Madi Warner was a high school senior falling down an Instagram hole when she came across the first-annual Pedal the Pacific, a 1,700-mile charity bike ride to fight human trafficking in the US. The Fairhope, Alabama, teen was already familiar with the issue, thanks to an informative lecture by a guest speaker at her church a few years earlier. She’d been completely shocked to learn that human trafficking was an issue that touched her sleepy hometown, but she didn’t know if there was anything she could do to help. Discovering Pedal the Pacific on Instagram felt like fate.

“I call it a coincidence that wasn’t a coincidence,” Warner, now 19, tells us. “I knew about human trafficking, and I cared about human trafficking, and I thought, ‘Wow, this is amazing. What these girls are doing is completely crazy and I wish that I could be so brave.’”

Fast forward a year, and Warner is one of the 11 women selected from 83 applicants across the country to bike from Seattle to San Diego on Pedal the Pacific’s 2018 team. She calls us two weeks into the journey from Port Orford, Oregon.

Human trafficking statistics are scary. The Polaris Project reported that, in 2017, human trafficking in the US was up 13 percent from the previous year, making it one of the fastest-growing crimes in the country. Women and children are the primary targets of trafficking operations, and a majority wind up being coerced into sex work. New immigrants or migrants are the most vulnerable to trafficking within the US, especially those with precarious status in the country.

Pedal the Pacific was founded in 2017 by then-college seniors Sara Belmer, Savannah Lovelace, and Grace Pfeffer to raise money for The Refuge Ranch, a home near Austin, Texas, set to open 48 beds for youth aged 11 to 19 who have been saved from sex trafficking. The Refuge Ranch’s trauma-informed, long-term-home facility aims to provide these young people with counseling services to help heal and the opportunity to continue their schooling.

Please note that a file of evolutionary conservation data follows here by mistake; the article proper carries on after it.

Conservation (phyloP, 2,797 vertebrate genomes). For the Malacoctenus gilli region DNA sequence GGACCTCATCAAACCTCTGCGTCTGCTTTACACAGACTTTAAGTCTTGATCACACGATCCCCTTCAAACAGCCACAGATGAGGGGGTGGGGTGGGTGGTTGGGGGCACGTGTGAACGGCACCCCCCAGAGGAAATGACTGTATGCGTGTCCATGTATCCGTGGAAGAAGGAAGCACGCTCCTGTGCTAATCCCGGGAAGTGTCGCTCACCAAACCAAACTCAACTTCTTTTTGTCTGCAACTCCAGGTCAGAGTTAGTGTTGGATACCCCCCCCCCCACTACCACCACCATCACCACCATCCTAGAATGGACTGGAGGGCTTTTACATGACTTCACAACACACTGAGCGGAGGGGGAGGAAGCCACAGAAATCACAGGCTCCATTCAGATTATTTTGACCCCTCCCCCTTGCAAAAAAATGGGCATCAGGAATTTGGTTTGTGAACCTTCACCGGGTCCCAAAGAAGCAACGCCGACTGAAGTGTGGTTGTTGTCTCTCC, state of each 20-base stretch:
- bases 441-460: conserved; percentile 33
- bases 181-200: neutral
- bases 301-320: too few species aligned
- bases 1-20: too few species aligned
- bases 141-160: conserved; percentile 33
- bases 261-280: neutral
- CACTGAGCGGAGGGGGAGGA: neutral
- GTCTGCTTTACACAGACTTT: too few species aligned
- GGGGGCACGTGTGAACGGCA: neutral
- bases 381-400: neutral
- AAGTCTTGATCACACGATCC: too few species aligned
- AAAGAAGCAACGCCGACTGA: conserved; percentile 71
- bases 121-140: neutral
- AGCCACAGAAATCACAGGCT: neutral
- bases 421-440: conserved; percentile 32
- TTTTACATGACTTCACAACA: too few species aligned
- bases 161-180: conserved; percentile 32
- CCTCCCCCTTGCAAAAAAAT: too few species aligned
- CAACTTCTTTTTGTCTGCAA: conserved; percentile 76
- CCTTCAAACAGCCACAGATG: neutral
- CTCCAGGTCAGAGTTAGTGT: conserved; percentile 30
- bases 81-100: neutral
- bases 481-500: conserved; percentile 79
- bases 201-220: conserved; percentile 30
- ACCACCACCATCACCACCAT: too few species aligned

This year’s riders aim to raise $250,000 for The Refuge Ranch and have also created what they are calling a “passion fund” as part of their larger fundraising goal. The passion fund will be set aside to help Refuge Ranch residents pursue extracurriculars they love without having to worry about associated costs.

“The passion fund will give girls an option to say, ‘I want to spend my time on, and I have a passion for, say, photography,’ or learn how to ride a bike, or ‘I want to paint,’ and our money will be used to make that happen,” explains Gabi Siewczynski, a 21-year-old from Austin, Texas. “[It] is super cool because those girls often times had so many things taken from them or stripped away from them… they’ll be able to claim something they love for their own and develop that and have that to hang on to.”

By the time the riders complete their ride — likely sometime next week — The Refuge Ranch will officially be open. The organization expects all 48 beds to be filled within one month and could become a model for other states with high human trafficking numbers like California, Florida, and states up both coasts.

“You have to start somewhere,” Warner says. “And The Refuge is a really big banner of hope for this whole movement.” Adds Siewczynski: “It’s cool to see and be a part of.”

For this team of 11, who brand themselves as “hilariously un-athletic girls,” the ride is a mental and physical challenge with nightly camping, daily rides of up to 55 miles, and relying on donations for food and, if they’re lucky, the occasional hotel stay on their journey. And even though the girls didn’t know each other when the ride began, they say they’ve become such close friends in such a short time that it’s hard to remember a time before they were in each other’s lives and sharing this life-changing experience.

“It’s been a fun thing waking up every morning,” Warner laughs. “Our eyes are swollen because we’ve been laying on the flat ground, and every single morning is oatmeal. If you don’t like oatmeal, you eat banana and peanut butter.”

To donate to the 2018 Pedal the Pacific team, head to their website.

(Photos via Pedal the Pacific)